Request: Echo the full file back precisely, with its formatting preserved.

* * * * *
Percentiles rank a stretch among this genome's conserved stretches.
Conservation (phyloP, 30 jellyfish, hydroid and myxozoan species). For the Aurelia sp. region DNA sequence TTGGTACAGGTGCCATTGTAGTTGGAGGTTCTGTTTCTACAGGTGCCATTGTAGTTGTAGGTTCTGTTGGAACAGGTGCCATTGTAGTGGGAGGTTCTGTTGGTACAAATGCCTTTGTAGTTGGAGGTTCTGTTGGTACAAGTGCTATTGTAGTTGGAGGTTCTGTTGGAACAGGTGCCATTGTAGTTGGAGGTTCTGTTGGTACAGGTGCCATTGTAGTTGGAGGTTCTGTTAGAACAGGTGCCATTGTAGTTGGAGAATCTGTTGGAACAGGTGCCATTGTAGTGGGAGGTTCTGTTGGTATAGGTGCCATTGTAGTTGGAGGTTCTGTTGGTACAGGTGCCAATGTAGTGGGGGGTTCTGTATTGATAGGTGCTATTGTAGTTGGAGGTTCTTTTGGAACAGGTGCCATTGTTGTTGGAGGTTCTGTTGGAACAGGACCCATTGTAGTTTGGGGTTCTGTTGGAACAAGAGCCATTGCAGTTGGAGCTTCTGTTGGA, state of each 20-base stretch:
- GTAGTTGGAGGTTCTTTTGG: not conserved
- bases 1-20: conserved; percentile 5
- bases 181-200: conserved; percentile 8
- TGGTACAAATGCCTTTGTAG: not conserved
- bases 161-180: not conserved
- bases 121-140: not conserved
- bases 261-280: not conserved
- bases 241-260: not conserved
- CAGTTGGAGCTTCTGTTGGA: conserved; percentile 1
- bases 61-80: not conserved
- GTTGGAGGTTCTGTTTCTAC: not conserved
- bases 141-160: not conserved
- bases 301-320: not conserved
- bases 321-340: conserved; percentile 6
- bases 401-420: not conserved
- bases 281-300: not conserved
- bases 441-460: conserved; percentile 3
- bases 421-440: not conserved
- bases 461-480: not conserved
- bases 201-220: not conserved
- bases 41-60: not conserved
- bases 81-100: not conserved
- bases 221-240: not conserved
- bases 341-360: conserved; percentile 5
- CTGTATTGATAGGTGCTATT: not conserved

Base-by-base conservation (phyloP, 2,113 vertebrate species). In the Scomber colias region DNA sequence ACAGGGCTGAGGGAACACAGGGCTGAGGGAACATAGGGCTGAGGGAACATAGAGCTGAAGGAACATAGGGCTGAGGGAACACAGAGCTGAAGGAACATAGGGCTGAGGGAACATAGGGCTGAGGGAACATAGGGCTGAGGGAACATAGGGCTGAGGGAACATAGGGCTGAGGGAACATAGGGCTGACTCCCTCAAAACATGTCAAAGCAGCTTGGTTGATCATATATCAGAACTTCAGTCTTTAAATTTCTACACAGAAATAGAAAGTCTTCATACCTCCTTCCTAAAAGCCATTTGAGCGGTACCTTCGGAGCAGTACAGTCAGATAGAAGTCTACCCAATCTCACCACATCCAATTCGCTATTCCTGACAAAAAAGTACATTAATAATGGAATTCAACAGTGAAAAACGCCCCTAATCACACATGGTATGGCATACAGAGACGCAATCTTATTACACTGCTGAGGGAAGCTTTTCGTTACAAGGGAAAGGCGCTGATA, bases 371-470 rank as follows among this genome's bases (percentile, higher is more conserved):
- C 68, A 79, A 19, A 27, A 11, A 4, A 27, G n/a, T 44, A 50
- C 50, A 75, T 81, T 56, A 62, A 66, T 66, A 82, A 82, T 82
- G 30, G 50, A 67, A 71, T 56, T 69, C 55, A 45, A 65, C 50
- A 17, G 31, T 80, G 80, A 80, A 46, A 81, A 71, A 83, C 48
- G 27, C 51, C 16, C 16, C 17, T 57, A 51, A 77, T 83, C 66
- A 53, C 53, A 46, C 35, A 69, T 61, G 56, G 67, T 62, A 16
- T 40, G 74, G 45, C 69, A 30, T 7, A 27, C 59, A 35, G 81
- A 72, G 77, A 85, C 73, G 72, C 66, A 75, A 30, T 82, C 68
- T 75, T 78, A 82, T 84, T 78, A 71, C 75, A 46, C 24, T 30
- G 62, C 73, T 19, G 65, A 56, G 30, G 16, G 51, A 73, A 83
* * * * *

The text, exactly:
Percentiles rank a stretch among this genome's conserved stretches.
Conservation (phyloP, 30 jellyfish, hydroid and myxozoan species). For the Aurelia sp. region DNA sequence TTGGTACAGGTGCCATTGTAGTTGGAGGTTCTGTTTCTACAGGTGCCATTGTAGTTGTAGGTTCTGTTGGAACAGGTGCCATTGTAGTGGGAGGTTCTGTTGGTACAAATGCCTTTGTAGTTGGAGGTTCTGTTGGTACAAGTGCTATTGTAGTTGGAGGTTCTGTTGGAACAGGTGCCATTGTAGTTGGAGGTTCTGTTGGTACAGGTGCCATTGTAGTTGGAGGTTCTGTTAGAACAGGTGCCATTGTAGTTGGAGAATCTGTTGGAACAGGTGCCATTGTAGTGGGAGGTTCTGTTGGTATAGGTGCCATTGTAGTTGGAGGTTCTGTTGGTACAGGTGCCAATGTAGTGGGGGGTTCTGTATTGATAGGTGCTATTGTAGTTGGAGGTTCTTTTGGAACAGGTGCCATTGTTGTTGGAGGTTCTGTTGGAACAGGACCCATTGTAGTTTGGGGTTCTGTTGGAACAAGAGCCATTGCAGTTGGAGCTTCTGTTGGA, state of each 20-base stretch:
- GTAGTTGGAGGTTCTTTTGG: not conserved
- bases 1-20: conserved; percentile 5
- bases 181-200: conserved; percentile 8
- TGGTACAAATGCCTTTGTAG: not conserved
- bases 161-180: not conserved
- bases 121-140: not conserved
- bases 261-280: not conserved
- bases 241-260: not conserved
- CAGTTGGAGCTTCTGTTGGA: conserved; percentile 1
- bases 61-80: not conserved
- GTTGGAGGTTCTGTTTCTAC: not conserved
- bases 141-160: not conserved
- bases 301-320: not conserved
- bases 321-340: conserved; percentile 6
- bases 401-420: not conserved
- bases 281-300: not conserved
- bases 441-460: conserved; percentile 3
- bases 421-440: not conserved
- bases 461-480: not conserved
- bases 201-220: not conserved
- bases 41-60: not conserved
- bases 81-100: not conserved
- bases 221-240: not conserved
- bases 341-360: conserved; percentile 5
- CTGTATTGATAGGTGCTATT: not conserved

Base-by-base conservation (phyloP, 2,113 vertebrate species). In the Scomber colias region DNA sequence ACAGGGCTGAGGGAACACAGGGCTGAGGGAACATAGGGCTGAGGGAACATAGAGCTGAAGGAACATAGGGCTGAGGGAACACAGAGCTGAAGGAACATAGGGCTGAGGGAACATAGGGCTGAGGGAACATAGGGCTGAGGGAACATAGGGCTGAGGGAACATAGGGCTGAGGGAACATAGGGCTGACTCCCTCAAAACATGTCAAAGCAGCTTGGTTGATCATATATCAGAACTTCAGTCTTTAAATTTCTACACAGAAATAGAAAGTCTTCATACCTCCTTCCTAAAAGCCATTTGAGCGGTACCTTCGGAGCAGTACAGTCAGATAGAAGTCTACCCAATCTCACCACATCCAATTCGCTATTCCTGACAAAAAAGTACATTAATAATGGAATTCAACAGTGAAAAACGCCCCTAATCACACATGGTATGGCATACAGAGACGCAATCTTATTACACTGCTGAGGGAAGCTTTTCGTTACAAGGGAAAGGCGCTGATA, bases 371-470 rank as follows among this genome's bases (percentile, higher is more conserved):
- C 68, A 79, A 19, A 27, A 11, A 4, A 27, G n/a, T 44, A 50
- C 50, A 75, T 81, T 56, A 62, A 66, T 66, A 82, A 82, T 82
- G 30, G 50, A 67, A 71, T 56, T 69, C 55, A 45, A 65, C 50
- A 17, G 31, T 80, G 80, A 80, A 46, A 81, A 71, A 83, C 48
- G 27, C 51, C 16, C 16, C 17, T 57, A 51, A 77, T 83, C 66
- A 53, C 53, A 46, C 35, A 69, T 61, G 56, G 67, T 62, A 16
- T 40, G 74, G 45, C 69, A 30, T 7, A 27, C 59, A 35, G 81
- A 72, G 77, A 85, C 73, G 72, C 66, A 75, A 30, T 82, C 68
- T 75, T 78, A 82, T 84, T 78, A 71, C 75, A 46, C 24, T 30
- G 62, C 73, T 19, G 65, A 56, G 30, G 16, G 51, A 73, A 83